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prepared by Rabbi Eliezer Chrysler
Kollel Iyun Hadaf, Jerusalem

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Pesachim 28



(a) Perhaps Chametz that is cast into the sea does not need to be broken up - because it anyway becomes soggy and unusable, so one does not need to worry that someone might find it and eat it (as one does when throwing it into the wind).

(b) Rebbi Yossi rules in Avodah-Zarah - that Avodah-Zarah must be ground and thrown into the wind or cast into the sea; and the Sha'aleh is exactly the same as the one in our Sugya: whether the word 'ground' extends to the second case (of casting the Avodah-Zarah into the sea) or not.

(c) Rabah rules that Avodah-Zarah does *not* require grinding into dust - because Avodah-Zarah is cast into the *Salt*-Sea (where ships do not sail); Chametz on the other hand,*does* require breaking up into crumbs - because it can be thrown into *any* sea, and there is always a suspicion that a passing ship will find it and withdraw it. Rav Yosef says that Avodah-Zarah, which will *not* become soggy. must be ground, whereas Chametz, which *will*, does not require breaking-up.


1. Rabah establishes the second Beraisa (which requires Avodah-Zarah to be broken-up before being cast into the sea) - by any sea other than the Salt- Sea (if for some reason, one cannot get to the Salt-Sea).
2. Rav Yosef explains the first Beraisa (which requires Chametz to be broken into crumbs) - not by bread, but by whole kernels of wheat, which do not automatically become soggy.
(a) According to Rebbi Yehudah, one transgresses a La'av - from midday of Erev Pesach.

(b) In his opinion, *before and after Pesach* one transgresses an ordinary La'av, whereas *during Pesach* one transgresses a La'av which carries with it a Chiyuv Kares.

(c) According to ...

1. ... Rebbi Shimon - the La'av is confined to Pesach itself, and does not apply to either before or after Pesach.
2. ... Rebbi Yossi Hagelili - there is no La'av that forbids deriving benefit from Chametz, even *on* Pesach (provided he does not retain it - because then he will transgress Bal Yera'eh etc. see Tosfos 21b DH 'Avar').
(d) The author of the section of Beraisa which reads 'u'mi'Sha'ah she'Asur ba'Achilah, Asur be'Hana'ah - is the Tana Kama (i.e. Rebbi Yehudah, who forbids Chametz be'Hana'ah even *before* Pesach).



(a) Rebbi Yehudah learns from the Pasuk ...
1. ... "Lo Ye'achel Chametz" - that there is a La'av not to eat Chametz (or to derive benefit from it) *on Pesach* itself.
2. ... "ve'Chol Machmetzes Lo Sochelu" - that there is a La'av not to eat Chametz (or to derive benefit from it) *after Pesach* (alternatively, 1. and 2. could be reversed).
3. ... "Lo Sochal Alav Chametz" - that there is a La'av not to eat (or to derive benefit from) Chametz from the time that the Korban Pesach is eligible to be brought i.e. from mid-day of Erev Pesach.
(b) Rebbi Shimon learns from ...
1. ... "ve'Chol Machmetzes Lo Sochelu" - that the Isur of Chametz applies even to something which did not rise through its own kind i.e. yeast, but through another kind i.e. dregs of wine (see Tosfos DH 'Machmas').
2. ... "Lo Ye'achel Chametz (ha'Yom Atem Yotz'im)" - like Rebbi Yossi Hagelili, who learns from this Pasuk that the prohibition of eating Chametz on Pesach Miyzrayim only applied on the day that they left (i.e. on the fifteenth of Nisan).
(a) Rebbi Yehudah learns that bread that became Chametz through a different kind is forbidden - from the fact that the Torah uses the word 'Machmetzes' (rather than Chametz).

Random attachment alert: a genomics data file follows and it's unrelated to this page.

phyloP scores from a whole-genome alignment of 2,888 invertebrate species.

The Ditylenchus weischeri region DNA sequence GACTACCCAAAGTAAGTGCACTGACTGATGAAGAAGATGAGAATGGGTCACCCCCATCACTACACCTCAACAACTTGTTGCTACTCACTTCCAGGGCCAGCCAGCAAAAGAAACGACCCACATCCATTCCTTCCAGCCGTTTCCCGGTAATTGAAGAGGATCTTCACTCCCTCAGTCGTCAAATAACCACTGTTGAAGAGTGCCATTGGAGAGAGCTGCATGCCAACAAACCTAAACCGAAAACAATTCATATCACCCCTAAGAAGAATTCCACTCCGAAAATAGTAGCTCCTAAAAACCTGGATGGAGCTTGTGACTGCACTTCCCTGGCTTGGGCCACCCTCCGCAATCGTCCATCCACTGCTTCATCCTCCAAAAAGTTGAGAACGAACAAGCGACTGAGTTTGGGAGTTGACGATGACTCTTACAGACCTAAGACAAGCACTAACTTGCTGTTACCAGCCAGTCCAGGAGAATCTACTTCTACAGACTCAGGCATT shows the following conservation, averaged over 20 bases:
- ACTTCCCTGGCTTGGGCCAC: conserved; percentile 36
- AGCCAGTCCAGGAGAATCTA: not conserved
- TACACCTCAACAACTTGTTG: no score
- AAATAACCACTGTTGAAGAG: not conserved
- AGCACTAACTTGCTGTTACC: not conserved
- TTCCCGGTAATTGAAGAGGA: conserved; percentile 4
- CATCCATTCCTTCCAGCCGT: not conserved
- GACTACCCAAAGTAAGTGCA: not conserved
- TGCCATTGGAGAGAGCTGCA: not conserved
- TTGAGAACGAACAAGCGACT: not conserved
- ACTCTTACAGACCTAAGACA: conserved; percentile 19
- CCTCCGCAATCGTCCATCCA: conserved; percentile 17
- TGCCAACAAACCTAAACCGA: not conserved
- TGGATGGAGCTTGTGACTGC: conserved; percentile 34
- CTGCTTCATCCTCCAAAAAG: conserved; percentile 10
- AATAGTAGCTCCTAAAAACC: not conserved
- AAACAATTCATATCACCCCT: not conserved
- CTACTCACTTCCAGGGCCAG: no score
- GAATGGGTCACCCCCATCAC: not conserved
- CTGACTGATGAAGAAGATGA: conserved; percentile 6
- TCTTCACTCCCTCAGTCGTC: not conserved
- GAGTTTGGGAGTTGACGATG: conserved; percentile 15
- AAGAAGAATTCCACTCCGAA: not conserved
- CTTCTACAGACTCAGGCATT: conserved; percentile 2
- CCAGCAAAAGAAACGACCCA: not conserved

(b) Rebbi Yehudah may agree with Rebbi Yossi Hagelili (that the Chametz of Egypt was only Asur for the one day - because of the juxtaposition of "ha'Yom" to "Lo Ye'achel Chametz". Alternatively, Rebbi Yehudah may not Darshen Semuchin at all. (Note: This latter opinion seems to concur with other Gemaras, which maintain that Rebbi Yehudah only Darshens Semuchin in Sefer Devarim.)

(c) Rebbi Yehudah learns the Hekesh, not Chametz to Matzah, but Matzah to Chametz - to teach us that just as the Isur of Chametz applies even nowadays, so too, does the Mitzvah of Matzah (in spite of the fact that initially, the Torah connects the Mitzvah of Matzah to that of the Korban Pesach, which does *not*).

(a) Rebbi Yehudah learns from "ba'Erev Tochlu Matzos" - that even someone who is Tamei or far from Yerushalayim, even in the time of the Beis Hamikdash, and who is Patur from bringing the Korban Pesach, is nevertheless Chayav to eat Matzah.

(b) Rebbi Shimon learns the Din of someone who was Tamei or distant from Yerushalayim from an Arel or a Ben Nechar. Since *they* were Chayav to eat Matzah and Maror, there is no reason why someone who was Tamei or distant from Yerushalayim should be different.


1. An Arel is someone whose two brothers died as a result of the Bris Milah, and who, consequently, is not permitted to have the Bris Milah performed on him.
2. A Ben Nechar is an idolater who was disqualified from bringing the Korban Pesach, and who did Teshuvah after the time to sacrifice the Pesach had expired - see Tosfos DH 'Kol'.
(d) We know that an Arel and a Ben Nechar are obligated to eat Matzah and Maror from the Pasuk "Kol Arel Lo Yochal Bo" (and a similar Pasuk is written by Ben Nechar), from which Chazal infer 'Bo Eino Ochel, Aval Ochel Hu be'Matzah u'Maror'.
6) The many seemingly superfluous Pesukim such as "Shiv'as Yamim Matzos Tochelu" - do not refer to the Mitzvah of eating Matzah at all, but to add an Asei to the La'av of not eating Chametz. And the proof for this lies in the phrase 'for seven days' which the Torah uses by all of those Pesukim; and there is certainly no Mitzvah to eat Matzah for seven days.

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